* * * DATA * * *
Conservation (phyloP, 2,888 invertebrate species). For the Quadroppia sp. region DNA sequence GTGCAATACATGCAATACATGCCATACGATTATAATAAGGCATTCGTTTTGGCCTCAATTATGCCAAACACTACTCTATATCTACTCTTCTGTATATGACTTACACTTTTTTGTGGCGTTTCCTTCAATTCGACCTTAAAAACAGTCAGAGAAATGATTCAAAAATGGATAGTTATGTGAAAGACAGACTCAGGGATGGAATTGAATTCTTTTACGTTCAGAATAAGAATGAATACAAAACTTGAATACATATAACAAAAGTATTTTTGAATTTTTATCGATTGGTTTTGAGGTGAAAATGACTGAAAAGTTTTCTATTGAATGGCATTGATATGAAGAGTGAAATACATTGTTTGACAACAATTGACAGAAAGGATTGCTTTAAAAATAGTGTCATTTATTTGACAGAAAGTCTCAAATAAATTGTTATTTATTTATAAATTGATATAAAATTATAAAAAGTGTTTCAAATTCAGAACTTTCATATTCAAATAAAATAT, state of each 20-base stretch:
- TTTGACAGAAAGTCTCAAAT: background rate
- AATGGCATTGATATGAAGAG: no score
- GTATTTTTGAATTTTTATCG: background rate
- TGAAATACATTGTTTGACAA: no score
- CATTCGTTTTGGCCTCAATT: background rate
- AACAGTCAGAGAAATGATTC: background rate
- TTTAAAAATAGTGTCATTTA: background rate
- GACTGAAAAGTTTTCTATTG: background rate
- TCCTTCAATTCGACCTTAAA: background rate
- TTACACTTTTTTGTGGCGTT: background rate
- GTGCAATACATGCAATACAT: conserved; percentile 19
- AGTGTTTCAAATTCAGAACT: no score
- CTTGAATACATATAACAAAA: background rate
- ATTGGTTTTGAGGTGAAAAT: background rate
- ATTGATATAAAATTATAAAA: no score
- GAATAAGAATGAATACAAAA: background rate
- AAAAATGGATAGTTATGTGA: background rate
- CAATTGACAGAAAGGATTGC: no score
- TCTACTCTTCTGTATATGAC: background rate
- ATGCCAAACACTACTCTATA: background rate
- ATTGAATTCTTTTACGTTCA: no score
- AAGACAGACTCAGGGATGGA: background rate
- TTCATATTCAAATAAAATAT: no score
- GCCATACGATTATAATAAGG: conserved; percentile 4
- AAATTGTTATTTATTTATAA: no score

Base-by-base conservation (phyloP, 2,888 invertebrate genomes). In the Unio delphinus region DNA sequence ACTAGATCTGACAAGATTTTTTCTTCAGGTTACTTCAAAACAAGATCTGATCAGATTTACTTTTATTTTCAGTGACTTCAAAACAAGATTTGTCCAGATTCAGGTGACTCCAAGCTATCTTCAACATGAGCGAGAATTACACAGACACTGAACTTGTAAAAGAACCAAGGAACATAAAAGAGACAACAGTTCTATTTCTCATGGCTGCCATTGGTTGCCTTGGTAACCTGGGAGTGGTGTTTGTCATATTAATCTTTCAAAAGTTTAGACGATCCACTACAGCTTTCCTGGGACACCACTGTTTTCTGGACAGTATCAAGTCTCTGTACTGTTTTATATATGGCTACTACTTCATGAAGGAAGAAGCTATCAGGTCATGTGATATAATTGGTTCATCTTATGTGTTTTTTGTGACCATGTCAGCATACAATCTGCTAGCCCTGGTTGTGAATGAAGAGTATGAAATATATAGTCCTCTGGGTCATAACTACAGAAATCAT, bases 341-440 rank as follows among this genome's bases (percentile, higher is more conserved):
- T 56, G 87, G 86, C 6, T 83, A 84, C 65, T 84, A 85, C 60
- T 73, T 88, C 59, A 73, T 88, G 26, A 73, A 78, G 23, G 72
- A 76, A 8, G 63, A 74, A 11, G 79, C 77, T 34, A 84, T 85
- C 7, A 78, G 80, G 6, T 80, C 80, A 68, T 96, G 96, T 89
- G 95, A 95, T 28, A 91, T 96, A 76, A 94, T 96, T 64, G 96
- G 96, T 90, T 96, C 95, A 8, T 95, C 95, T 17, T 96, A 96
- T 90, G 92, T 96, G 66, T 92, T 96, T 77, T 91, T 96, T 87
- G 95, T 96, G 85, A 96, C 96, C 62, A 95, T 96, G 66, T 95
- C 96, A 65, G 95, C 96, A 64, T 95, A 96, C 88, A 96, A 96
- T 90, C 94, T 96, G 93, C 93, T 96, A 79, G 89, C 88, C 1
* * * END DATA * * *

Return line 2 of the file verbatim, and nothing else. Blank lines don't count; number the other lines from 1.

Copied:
- TTTGACAGAAAGTCTCAAAT: background rate